This is the third and, in my view, best way of responding to stagnation concerns. Consider my favorite example: debt-financed infrastructure spending. Notice several things: First, when your growth rate exceeds your interest rate -- which is surely going to be true for a long time for short-term debt -- then you can issue debt, roll over the debt to cover interest and still have a declining debt-to-GDP ratio. Further, debt-financed infrastructure increases GDP by increasing productivity, which makes us wealthier and stimulates demand in an economy that is demand-constrained. Finally, if we fix Kennedy airport today, we don’t need to fix it tomorrow. If the concern is the obligation placed on future generations, then our accounting leads us seriously astray if it teaches us to fret over the Treasury debt that will be left behind but not the deferred maintenance liability that will be left behind.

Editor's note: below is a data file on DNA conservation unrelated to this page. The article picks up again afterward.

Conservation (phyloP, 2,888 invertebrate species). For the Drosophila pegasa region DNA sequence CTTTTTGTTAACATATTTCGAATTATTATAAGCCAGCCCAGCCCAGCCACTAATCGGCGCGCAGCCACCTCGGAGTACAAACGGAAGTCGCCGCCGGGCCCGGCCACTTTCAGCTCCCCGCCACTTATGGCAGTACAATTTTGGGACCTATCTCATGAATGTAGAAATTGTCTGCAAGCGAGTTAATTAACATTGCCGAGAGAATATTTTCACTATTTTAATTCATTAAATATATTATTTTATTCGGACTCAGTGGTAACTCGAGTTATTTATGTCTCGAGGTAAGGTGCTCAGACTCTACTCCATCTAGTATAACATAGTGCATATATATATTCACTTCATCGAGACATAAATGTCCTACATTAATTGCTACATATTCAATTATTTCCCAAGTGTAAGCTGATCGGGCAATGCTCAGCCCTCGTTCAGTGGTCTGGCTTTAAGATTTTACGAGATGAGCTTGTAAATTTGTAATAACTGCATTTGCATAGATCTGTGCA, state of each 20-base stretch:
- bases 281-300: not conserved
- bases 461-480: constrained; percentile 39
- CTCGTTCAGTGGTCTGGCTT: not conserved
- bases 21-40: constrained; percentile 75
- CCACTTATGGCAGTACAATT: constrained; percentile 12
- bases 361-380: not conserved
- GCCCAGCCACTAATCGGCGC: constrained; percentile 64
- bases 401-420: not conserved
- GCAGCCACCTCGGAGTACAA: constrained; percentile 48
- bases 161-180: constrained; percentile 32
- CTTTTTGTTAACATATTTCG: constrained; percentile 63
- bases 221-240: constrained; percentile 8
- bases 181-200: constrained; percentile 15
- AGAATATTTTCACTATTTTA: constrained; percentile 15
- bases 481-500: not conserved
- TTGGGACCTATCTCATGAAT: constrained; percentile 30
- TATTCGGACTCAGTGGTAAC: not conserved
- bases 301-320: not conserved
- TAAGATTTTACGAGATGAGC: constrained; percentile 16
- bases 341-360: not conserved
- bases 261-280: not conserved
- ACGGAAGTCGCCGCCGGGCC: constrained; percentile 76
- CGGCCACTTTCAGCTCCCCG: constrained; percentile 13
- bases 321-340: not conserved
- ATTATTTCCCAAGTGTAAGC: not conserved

To put the point a different way. If government is going to issue more short-term debt, what it should do with the proceeds? Is it best to buy back long-term bonds where the government is borrowing on behalf of the public at record low interest rates? This is what quantitative easing does. Or is it better to invest the proceeds in real assets that will increase the economy’s capacity and diminish the need for future government investments.
I’ve emphasized infrastructure because that is probably where the most can be invested. But there are other areas, as well. I am confident that reversing the cutbacks we have made in biomedical research in recent years would pay for itself through the demand stimulus effects and through the savings in health care costs that would ultimately result.
Insofar as they are complete pains in the ass when you disagree with them (that is, when they're wrong), but utterly delightful to have on your side when you agree.